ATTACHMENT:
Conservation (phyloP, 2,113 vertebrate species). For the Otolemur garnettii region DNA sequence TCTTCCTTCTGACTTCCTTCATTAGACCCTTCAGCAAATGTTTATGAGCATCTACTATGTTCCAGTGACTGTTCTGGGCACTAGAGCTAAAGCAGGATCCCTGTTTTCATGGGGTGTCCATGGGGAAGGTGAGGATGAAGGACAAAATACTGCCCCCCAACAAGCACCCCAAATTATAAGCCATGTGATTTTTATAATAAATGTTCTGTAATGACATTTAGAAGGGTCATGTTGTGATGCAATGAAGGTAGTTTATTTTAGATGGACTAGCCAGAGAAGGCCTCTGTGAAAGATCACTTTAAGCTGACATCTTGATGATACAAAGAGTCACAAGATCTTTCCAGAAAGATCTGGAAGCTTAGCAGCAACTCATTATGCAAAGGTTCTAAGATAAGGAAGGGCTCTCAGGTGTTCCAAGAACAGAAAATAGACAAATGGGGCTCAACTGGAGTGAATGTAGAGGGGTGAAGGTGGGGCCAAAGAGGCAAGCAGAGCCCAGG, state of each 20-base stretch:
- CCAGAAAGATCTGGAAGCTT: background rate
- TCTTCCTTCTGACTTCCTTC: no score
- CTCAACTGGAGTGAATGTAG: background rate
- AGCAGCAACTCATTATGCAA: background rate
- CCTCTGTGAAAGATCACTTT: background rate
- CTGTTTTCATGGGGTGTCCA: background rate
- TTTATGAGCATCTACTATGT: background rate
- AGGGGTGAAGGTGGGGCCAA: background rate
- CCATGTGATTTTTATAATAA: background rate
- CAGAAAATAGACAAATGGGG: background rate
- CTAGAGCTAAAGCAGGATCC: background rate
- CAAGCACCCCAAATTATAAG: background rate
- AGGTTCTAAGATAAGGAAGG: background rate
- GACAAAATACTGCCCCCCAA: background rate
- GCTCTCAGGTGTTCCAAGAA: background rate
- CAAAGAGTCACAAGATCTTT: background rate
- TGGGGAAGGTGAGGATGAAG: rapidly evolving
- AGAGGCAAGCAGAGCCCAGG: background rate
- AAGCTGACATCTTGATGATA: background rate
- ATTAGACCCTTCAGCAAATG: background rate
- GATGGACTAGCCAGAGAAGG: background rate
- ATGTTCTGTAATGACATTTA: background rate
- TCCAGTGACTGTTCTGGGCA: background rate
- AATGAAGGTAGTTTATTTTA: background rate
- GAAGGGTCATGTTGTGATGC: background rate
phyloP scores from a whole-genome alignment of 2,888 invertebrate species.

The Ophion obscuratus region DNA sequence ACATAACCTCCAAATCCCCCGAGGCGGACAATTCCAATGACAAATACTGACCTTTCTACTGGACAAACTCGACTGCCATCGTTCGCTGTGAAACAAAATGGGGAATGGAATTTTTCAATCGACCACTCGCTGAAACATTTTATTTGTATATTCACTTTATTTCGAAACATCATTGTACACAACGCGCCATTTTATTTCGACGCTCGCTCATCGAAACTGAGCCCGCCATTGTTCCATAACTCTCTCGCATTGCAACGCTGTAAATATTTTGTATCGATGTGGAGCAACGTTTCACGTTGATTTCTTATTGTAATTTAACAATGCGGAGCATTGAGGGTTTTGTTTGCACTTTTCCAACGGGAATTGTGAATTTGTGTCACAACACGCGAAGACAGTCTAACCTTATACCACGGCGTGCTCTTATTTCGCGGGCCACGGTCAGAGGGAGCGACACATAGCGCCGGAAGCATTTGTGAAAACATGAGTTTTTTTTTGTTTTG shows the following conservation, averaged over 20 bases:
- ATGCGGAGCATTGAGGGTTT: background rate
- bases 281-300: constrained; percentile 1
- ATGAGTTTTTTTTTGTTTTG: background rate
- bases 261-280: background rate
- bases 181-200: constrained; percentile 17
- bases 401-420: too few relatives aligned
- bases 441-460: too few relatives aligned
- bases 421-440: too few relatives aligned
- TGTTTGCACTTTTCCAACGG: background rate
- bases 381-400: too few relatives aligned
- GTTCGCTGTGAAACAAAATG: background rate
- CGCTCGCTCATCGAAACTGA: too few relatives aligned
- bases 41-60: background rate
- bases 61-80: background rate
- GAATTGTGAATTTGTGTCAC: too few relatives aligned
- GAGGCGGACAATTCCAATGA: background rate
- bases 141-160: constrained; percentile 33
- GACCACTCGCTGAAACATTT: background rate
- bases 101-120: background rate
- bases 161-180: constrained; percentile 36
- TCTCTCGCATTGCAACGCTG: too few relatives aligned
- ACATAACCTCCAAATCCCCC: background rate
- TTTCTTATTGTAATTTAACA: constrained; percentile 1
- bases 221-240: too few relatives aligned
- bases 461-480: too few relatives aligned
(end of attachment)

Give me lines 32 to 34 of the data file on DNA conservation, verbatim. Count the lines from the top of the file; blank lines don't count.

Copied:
- bases 261-280: background rate
- bases 181-200: constrained; percentile 17
- bases 401-420: too few relatives aligned